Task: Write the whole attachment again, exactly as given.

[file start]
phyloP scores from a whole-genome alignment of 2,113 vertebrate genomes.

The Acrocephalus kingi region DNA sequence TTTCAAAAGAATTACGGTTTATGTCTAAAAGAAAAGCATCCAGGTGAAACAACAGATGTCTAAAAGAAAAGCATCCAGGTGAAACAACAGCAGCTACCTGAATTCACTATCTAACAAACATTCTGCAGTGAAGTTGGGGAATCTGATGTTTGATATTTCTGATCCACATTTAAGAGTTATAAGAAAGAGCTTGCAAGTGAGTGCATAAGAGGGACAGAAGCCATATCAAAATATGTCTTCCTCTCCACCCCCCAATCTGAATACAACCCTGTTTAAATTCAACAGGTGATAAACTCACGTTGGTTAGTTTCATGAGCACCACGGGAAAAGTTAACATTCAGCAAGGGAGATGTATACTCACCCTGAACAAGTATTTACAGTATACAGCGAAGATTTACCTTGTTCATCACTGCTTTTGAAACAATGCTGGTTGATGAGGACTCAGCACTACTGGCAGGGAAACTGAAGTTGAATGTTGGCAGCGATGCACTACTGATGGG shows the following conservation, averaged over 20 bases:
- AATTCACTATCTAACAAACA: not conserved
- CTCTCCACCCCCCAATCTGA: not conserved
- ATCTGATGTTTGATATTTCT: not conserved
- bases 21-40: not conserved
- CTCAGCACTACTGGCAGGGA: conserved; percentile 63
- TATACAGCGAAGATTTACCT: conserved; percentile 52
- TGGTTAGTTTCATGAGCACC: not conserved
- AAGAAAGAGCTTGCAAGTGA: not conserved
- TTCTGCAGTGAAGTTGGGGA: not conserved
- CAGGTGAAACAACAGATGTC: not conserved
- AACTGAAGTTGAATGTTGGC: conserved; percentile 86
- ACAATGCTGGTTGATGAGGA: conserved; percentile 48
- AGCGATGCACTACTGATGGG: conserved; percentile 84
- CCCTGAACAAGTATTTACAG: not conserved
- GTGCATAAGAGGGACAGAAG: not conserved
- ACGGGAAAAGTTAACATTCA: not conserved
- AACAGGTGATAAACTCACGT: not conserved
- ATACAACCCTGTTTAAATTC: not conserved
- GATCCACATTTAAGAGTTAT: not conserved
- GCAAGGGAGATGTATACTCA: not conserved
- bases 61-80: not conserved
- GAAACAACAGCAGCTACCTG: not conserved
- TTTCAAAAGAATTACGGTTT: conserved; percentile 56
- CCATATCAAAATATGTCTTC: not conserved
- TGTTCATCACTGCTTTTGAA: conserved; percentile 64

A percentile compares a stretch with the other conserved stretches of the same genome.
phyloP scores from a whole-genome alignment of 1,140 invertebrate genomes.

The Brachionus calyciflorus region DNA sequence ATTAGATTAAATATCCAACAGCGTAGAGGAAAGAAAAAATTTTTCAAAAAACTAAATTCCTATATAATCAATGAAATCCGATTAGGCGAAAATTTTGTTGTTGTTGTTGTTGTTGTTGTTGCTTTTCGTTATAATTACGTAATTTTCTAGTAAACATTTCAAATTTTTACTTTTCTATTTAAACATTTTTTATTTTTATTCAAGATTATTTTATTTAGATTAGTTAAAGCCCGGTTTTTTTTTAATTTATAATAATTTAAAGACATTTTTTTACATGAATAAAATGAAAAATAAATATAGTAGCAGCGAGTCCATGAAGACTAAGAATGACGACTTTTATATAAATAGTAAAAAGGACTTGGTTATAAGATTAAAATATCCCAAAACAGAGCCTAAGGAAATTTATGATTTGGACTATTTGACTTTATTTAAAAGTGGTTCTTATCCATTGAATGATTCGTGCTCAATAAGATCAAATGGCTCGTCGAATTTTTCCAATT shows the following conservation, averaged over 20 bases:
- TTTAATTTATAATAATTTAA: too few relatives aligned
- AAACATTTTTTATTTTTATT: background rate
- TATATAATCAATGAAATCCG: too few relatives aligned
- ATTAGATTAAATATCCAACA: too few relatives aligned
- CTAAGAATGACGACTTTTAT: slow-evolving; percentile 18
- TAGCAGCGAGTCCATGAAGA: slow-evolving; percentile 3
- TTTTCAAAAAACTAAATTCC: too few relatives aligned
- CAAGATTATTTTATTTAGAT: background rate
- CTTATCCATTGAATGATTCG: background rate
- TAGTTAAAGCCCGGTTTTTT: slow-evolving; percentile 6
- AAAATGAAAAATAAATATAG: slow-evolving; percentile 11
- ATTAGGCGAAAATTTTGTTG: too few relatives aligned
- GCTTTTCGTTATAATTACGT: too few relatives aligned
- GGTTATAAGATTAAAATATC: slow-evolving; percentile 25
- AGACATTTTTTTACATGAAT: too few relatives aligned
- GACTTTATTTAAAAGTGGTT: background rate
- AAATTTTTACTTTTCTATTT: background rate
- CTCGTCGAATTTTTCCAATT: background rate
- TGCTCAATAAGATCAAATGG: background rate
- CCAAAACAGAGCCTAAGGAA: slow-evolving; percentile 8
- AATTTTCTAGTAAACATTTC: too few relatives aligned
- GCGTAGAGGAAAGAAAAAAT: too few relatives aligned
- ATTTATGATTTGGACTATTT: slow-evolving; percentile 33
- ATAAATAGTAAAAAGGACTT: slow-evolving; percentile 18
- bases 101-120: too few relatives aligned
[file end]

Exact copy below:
phyloP scores from a whole-genome alignment of 2,113 vertebrate genomes.

The Acrocephalus kingi region DNA sequence TTTCAAAAGAATTACGGTTTATGTCTAAAAGAAAAGCATCCAGGTGAAACAACAGATGTCTAAAAGAAAAGCATCCAGGTGAAACAACAGCAGCTACCTGAATTCACTATCTAACAAACATTCTGCAGTGAAGTTGGGGAATCTGATGTTTGATATTTCTGATCCACATTTAAGAGTTATAAGAAAGAGCTTGCAAGTGAGTGCATAAGAGGGACAGAAGCCATATCAAAATATGTCTTCCTCTCCACCCCCCAATCTGAATACAACCCTGTTTAAATTCAACAGGTGATAAACTCACGTTGGTTAGTTTCATGAGCACCACGGGAAAAGTTAACATTCAGCAAGGGAGATGTATACTCACCCTGAACAAGTATTTACAGTATACAGCGAAGATTTACCTTGTTCATCACTGCTTTTGAAACAATGCTGGTTGATGAGGACTCAGCACTACTGGCAGGGAAACTGAAGTTGAATGTTGGCAGCGATGCACTACTGATGGG shows the following conservation, averaged over 20 bases:
- AATTCACTATCTAACAAACA: not conserved
- CTCTCCACCCCCCAATCTGA: not conserved
- ATCTGATGTTTGATATTTCT: not conserved
- bases 21-40: not conserved
- CTCAGCACTACTGGCAGGGA: conserved; percentile 63
- TATACAGCGAAGATTTACCT: conserved; percentile 52
- TGGTTAGTTTCATGAGCACC: not conserved
- AAGAAAGAGCTTGCAAGTGA: not conserved
- TTCTGCAGTGAAGTTGGGGA: not conserved
- CAGGTGAAACAACAGATGTC: not conserved
- AACTGAAGTTGAATGTTGGC: conserved; percentile 86
- ACAATGCTGGTTGATGAGGA: conserved; percentile 48
- AGCGATGCACTACTGATGGG: conserved; percentile 84
- CCCTGAACAAGTATTTACAG: not conserved
- GTGCATAAGAGGGACAGAAG: not conserved
- ACGGGAAAAGTTAACATTCA: not conserved
- AACAGGTGATAAACTCACGT: not conserved
- ATACAACCCTGTTTAAATTC: not conserved
- GATCCACATTTAAGAGTTAT: not conserved
- GCAAGGGAGATGTATACTCA: not conserved
- bases 61-80: not conserved
- GAAACAACAGCAGCTACCTG: not conserved
- TTTCAAAAGAATTACGGTTT: conserved; percentile 56
- CCATATCAAAATATGTCTTC: not conserved
- TGTTCATCACTGCTTTTGAA: conserved; percentile 64

A percentile compares a stretch with the other conserved stretches of the same genome.
phyloP scores from a whole-genome alignment of 1,140 invertebrate genomes.

The Brachionus calyciflorus region DNA sequence ATTAGATTAAATATCCAACAGCGTAGAGGAAAGAAAAAATTTTTCAAAAAACTAAATTCCTATATAATCAATGAAATCCGATTAGGCGAAAATTTTGTTGTTGTTGTTGTTGTTGTTGTTGCTTTTCGTTATAATTACGTAATTTTCTAGTAAACATTTCAAATTTTTACTTTTCTATTTAAACATTTTTTATTTTTATTCAAGATTATTTTATTTAGATTAGTTAAAGCCCGGTTTTTTTTTAATTTATAATAATTTAAAGACATTTTTTTACATGAATAAAATGAAAAATAAATATAGTAGCAGCGAGTCCATGAAGACTAAGAATGACGACTTTTATATAAATAGTAAAAAGGACTTGGTTATAAGATTAAAATATCCCAAAACAGAGCCTAAGGAAATTTATGATTTGGACTATTTGACTTTATTTAAAAGTGGTTCTTATCCATTGAATGATTCGTGCTCAATAAGATCAAATGGCTCGTCGAATTTTTCCAATT shows the following conservation, averaged over 20 bases:
- TTTAATTTATAATAATTTAA: too few relatives aligned
- AAACATTTTTTATTTTTATT: background rate
- TATATAATCAATGAAATCCG: too few relatives aligned
- ATTAGATTAAATATCCAACA: too few relatives aligned
- CTAAGAATGACGACTTTTAT: slow-evolving; percentile 18
- TAGCAGCGAGTCCATGAAGA: slow-evolving; percentile 3
- TTTTCAAAAAACTAAATTCC: too few relatives aligned
- CAAGATTATTTTATTTAGAT: background rate
- CTTATCCATTGAATGATTCG: background rate
- TAGTTAAAGCCCGGTTTTTT: slow-evolving; percentile 6
- AAAATGAAAAATAAATATAG: slow-evolving; percentile 11
- ATTAGGCGAAAATTTTGTTG: too few relatives aligned
- GCTTTTCGTTATAATTACGT: too few relatives aligned
- GGTTATAAGATTAAAATATC: slow-evolving; percentile 25
- AGACATTTTTTTACATGAAT: too few relatives aligned
- GACTTTATTTAAAAGTGGTT: background rate
- AAATTTTTACTTTTCTATTT: background rate
- CTCGTCGAATTTTTCCAATT: background rate
- TGCTCAATAAGATCAAATGG: background rate
- CCAAAACAGAGCCTAAGGAA: slow-evolving; percentile 8
- AATTTTCTAGTAAACATTTC: too few relatives aligned
- GCGTAGAGGAAAGAAAAAAT: too few relatives aligned
- ATTTATGATTTGGACTATTT: slow-evolving; percentile 33
- ATAAATAGTAAAAAGGACTT: slow-evolving; percentile 18
- bases 101-120: too few relatives aligned